Horizontal analysis allows us to answer questions such as: “Are margins rising or falling?” or “Is performance improving or declining?“ And by using this analysis, we are able to pinpoint areas for further examination. For example, what is causing margins to rise or fall? Are the causes related to sales price fluctuations, to changes in volumes or changes in costs related to the production of the goods or services? Or, are margins being impacted by non-direct costs such as increases in research and development or marketing? By understanding the change in performance, we are better able to predict future performance or make changes to either capitalize on the company’s successes or react to declining performance.
RIM Horizontal Analysis Demonstration
Debrief of RIM Horizontal Analysis
Tesco Horizontal Analysis Exercise
It’s your turn to put theory into action again.
- Open the “Tesco Horizontal Analysis” link.
- Complete the vertical analysis for the remaining four years of income statements and look at the trends. What do the numbers tell you about the performance of the company?
- Once you’ve completed your analysis, click on the “Tesco horizontal analysis solution” link to see how you did.
Vertical and horizontal analysis performed on a company’s financial statements provides insight into how the company is performing in the context of itself. However, it is just as important to understand how the company is performing relative to others in the same industry.
There are different ways that a company can be benchmarked.
- The first is to compare two or more companies – the competitors – this means obtaining their financial statements and calculating the same ratios that were calculated for your company and then comparing them against each other. The risk associated with this benchmarking is that the competing companies may report income and expenses differently than your company. However, the benefit to calculating the ratios yourself is that if you perform horizontal analysis, you will be able to see the historical trends and compare those trends to your company’s performance.
- Another way to benchmark is to compare the company’s ratios to an industry average. The risk is similar to what was previously mentioned.
Different reporting methods may lead to differences in the ratios that may not really exist. Also, the ratios themselves may be calculated slightly different from how you have calculated them. However, once again by using horizontal analysis, you can compare the trends to determine how the company is performing relative to the industry.
In order to perform benchmarking, you need to find sources of information – either industry ratios that have already been calculated or competitors’ financial statements where you can calculate the ratios yourself. But where do you find this information? There is actually a surprising amount of readily available information at your fingertips. In fact, all you really need is a computer and an internet connection.
First, let’s consider where to find the financial statements for a competitor. If the companies are publicly traded, then all of their financial statements must be filed for regulatory purposes and those financial statements are available for public access.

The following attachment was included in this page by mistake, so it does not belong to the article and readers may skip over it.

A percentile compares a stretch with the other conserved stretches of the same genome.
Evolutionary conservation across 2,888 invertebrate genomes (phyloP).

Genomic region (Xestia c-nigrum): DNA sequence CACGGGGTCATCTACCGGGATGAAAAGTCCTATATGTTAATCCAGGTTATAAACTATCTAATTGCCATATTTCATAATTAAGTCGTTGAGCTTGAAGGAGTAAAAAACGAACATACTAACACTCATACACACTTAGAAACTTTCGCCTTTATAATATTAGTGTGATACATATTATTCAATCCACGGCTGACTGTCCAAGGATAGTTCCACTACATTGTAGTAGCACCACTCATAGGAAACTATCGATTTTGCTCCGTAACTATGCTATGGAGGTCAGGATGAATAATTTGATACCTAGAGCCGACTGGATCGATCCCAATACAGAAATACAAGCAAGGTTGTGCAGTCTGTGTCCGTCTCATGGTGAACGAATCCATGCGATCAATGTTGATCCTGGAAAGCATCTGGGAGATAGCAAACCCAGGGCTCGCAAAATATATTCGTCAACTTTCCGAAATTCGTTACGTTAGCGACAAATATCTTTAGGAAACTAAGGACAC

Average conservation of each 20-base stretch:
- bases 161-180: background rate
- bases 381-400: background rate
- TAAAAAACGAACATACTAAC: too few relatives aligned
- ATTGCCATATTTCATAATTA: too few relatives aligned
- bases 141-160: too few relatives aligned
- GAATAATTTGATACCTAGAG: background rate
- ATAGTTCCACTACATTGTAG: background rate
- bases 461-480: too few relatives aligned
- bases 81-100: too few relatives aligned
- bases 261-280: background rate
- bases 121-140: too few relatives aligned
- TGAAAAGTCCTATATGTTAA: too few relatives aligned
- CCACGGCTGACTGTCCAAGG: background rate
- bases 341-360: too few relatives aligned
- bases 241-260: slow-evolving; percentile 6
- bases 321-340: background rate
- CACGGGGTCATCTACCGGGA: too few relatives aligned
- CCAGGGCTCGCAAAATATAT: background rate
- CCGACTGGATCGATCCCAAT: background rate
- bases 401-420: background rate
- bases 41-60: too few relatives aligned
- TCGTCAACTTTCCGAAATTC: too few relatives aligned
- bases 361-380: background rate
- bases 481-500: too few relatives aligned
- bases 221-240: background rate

- For example, for US companies or any company that is under regulation by the US Securities and Exchange Commission, EDGAR (http://www.sec.gov/edgar.shtml) contains all reports related to financial information for the company.
- For companies traded in Canada, then their filings can be found on SEDAR – the Canadian equivalent of EDGAR (http://www.sedar.com)
- Another excellent source of financial information is MSN Money. MSN Money provides up to 10 years of historical information and even calculates the ratios for you. In addition, it provides the ratios for industry averages as well. (http://moneycentral.msn.com)
- Google Finance is similar to MSN Money. It also provides a list of competitors with links to their financial information as well. (http://www.google.com/finance)
You should spend some time exploring these websites as they provide valuable information and if used in conjunction with each other, will provide you with more than enough for you to conduct a fairly thorough initial analysis. There are a couple of other places where financial information can be found.
- One area is to go directly to the competing companies’ websites. Often they post their annual report, which includes financial statements.
- The other is to obtain trade journals for the industry itself. For example, in the retail industry, a trade journal such as provides useful information.
So as you can see, there is no shortage of information out there and you can do a very thorough job of analyzing a company if you know where to start.
RIM Benchmarking Demonstration
TESCO Benchmarking Exercise
That concludes this session on Analyzing the income statement. As you have seen, financial analysis is important in understanding a company’s past performance as a predictor of its future success, and income statement analysis is just one step in the overall analysis, but one that provides a wealth of information. By using horizontal and vertical analysis both internal to the company, as well as in comparison to the industry as a whole, we are better able to assess how to improve or maximize performance if we are internal to the company, or how to make better investment and/or credit decisions if we are outside the company.